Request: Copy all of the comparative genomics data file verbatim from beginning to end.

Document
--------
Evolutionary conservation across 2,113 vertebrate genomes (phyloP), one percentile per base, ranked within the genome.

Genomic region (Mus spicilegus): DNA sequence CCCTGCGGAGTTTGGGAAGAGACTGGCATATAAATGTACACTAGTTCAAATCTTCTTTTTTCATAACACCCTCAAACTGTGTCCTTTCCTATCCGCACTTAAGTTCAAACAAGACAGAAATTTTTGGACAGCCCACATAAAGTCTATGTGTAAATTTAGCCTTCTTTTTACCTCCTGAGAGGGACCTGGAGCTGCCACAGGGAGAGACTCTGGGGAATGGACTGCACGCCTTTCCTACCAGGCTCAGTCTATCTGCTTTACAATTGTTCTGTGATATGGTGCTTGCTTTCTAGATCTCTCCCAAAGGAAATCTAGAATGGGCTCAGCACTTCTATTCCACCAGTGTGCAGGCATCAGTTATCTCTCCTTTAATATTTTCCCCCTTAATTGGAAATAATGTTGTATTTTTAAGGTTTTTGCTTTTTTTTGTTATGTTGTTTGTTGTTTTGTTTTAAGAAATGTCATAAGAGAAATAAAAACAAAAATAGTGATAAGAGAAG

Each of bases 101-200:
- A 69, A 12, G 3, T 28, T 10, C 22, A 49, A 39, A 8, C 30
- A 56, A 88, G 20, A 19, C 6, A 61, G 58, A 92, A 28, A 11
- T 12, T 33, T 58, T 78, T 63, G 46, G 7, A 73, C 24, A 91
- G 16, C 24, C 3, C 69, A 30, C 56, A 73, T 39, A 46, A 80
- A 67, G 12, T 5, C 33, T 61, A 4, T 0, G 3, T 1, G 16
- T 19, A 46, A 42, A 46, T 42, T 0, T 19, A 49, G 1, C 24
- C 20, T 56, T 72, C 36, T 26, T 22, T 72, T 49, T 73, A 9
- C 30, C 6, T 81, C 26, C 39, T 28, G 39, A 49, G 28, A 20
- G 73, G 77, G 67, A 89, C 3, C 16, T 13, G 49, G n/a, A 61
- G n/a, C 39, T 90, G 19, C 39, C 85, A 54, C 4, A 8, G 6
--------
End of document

Evolutionary conservation across 2,113 vertebrate genomes (phyloP), one percentile per base, ranked within the genome.

Genomic region (Mus spicilegus): DNA sequence CCCTGCGGAGTTTGGGAAGAGACTGGCATATAAATGTACACTAGTTCAAATCTTCTTTTTTCATAACACCCTCAAACTGTGTCCTTTCCTATCCGCACTTAAGTTCAAACAAGACAGAAATTTTTGGACAGCCCACATAAAGTCTATGTGTAAATTTAGCCTTCTTTTTACCTCCTGAGAGGGACCTGGAGCTGCCACAGGGAGAGACTCTGGGGAATGGACTGCACGCCTTTCCTACCAGGCTCAGTCTATCTGCTTTACAATTGTTCTGTGATATGGTGCTTGCTTTCTAGATCTCTCCCAAAGGAAATCTAGAATGGGCTCAGCACTTCTATTCCACCAGTGTGCAGGCATCAGTTATCTCTCCTTTAATATTTTCCCCCTTAATTGGAAATAATGTTGTATTTTTAAGGTTTTTGCTTTTTTTTGTTATGTTGTTTGTTGTTTTGTTTTAAGAAATGTCATAAGAGAAATAAAAACAAAAATAGTGATAAGAGAAG

Each of bases 101-200:
- A 69, A 12, G 3, T 28, T 10, C 22, A 49, A 39, A 8, C 30
- A 56, A 88, G 20, A 19, C 6, A 61, G 58, A 92, A 28, A 11
- T 12, T 33, T 58, T 78, T 63, G 46, G 7, A 73, C 24, A 91
- G 16, C 24, C 3, C 69, A 30, C 56, A 73, T 39, A 46, A 80
- A 67, G 12, T 5, C 33, T 61, A 4, T 0, G 3, T 1, G 16
- T 19, A 46, A 42, A 46, T 42, T 0, T 19, A 49, G 1, C 24
- C 20, T 56, T 72, C 36, T 26, T 22, T 72, T 49, T 73, A 9
- C 30, C 6, T 81, C 26, C 39, T 28, G 39, A 49, G 28, A 20
- G 73, G 77, G 67, A 89, C 3, C 16, T 13, G 49, G n/a, A 61
- G n/a, C 39, T 90, G 19, C 39, C 85, A 54, C 4, A 8, G 6